Colombia’s land is being stockpiled by multinational companies, which could lead to greater rural poverty, claims NGO Oxfam.
A report by British non-governmental organization Oxfam describes the aggressive land acquisition taking place in the world’s poorer countries as a “modern-day land rush.”
Head report writer Asier Hernando told Caracol Radio, “Colombia is one of the countries in the world with the most inequality in the access to land. There are few countries more unequal than Colombia, and this leads to massive rural poverty, contributes to conflict and limits the country’s development.”
Instead of being used to grow food for Colombians, land is being bought up by multinationals for investment or speculation purposes, or increasingly for growing bio-fuels. Colombian land acquisition for bio-fuel production has been increasing since 2001 and is becoming an acute problem, according to Oxfam.
Hernando, who is also co-ordinator of the campaign Crecer para Sudamerica (Grow for South America), said if the land grabbing is not stopped, it could lead to a very serious situation within five years, with poverty increasing at an accelerated pace.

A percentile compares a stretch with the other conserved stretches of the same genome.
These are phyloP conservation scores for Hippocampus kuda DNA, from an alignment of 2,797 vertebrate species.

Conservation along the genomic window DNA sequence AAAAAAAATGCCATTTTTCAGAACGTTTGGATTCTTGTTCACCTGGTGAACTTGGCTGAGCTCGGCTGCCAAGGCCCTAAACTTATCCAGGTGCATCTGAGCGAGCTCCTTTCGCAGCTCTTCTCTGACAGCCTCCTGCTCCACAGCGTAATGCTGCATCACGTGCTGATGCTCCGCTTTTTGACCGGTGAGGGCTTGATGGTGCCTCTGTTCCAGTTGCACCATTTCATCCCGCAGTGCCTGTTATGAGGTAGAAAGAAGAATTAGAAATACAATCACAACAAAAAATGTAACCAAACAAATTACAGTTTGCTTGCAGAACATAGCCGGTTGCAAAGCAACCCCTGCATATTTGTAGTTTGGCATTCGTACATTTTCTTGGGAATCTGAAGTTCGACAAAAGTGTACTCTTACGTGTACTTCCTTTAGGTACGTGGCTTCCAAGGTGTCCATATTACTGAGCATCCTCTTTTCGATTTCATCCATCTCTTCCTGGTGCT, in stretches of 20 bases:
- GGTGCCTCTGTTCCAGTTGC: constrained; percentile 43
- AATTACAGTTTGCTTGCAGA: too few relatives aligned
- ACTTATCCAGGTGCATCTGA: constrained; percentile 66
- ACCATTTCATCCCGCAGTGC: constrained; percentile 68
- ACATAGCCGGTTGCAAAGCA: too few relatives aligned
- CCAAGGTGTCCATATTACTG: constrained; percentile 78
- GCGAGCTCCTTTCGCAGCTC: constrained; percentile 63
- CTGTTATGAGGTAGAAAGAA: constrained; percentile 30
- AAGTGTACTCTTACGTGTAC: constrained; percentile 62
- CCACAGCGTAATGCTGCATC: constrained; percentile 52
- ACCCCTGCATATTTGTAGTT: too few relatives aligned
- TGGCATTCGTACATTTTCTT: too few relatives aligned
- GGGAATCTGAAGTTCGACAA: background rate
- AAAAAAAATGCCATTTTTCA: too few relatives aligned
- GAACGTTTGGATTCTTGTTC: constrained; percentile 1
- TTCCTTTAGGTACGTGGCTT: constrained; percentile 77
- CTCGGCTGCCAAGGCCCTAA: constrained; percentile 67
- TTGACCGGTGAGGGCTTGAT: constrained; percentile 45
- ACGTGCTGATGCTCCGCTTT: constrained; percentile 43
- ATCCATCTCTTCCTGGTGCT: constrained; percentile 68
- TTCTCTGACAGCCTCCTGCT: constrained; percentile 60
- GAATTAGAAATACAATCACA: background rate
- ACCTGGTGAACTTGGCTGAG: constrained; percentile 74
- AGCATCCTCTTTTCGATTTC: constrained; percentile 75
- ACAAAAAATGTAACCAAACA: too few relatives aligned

He told Spanish news agency EFE, “Colombia is one of the most attractive countries to foreign investors, as much for the quality of its land as for its water.”
The report, Land and Power, which was presented in Bogota Wednesday, also highlights the lack of regulations for buying and selling land in Colombia. Along with Peru it has the least regulation in the region. “The legal framework does not consider the prohibition or regulation of the purchase of land by foreigners,” said Hernando.
Problems are also caused by national governments which buy and lease land for 30 or 40 years.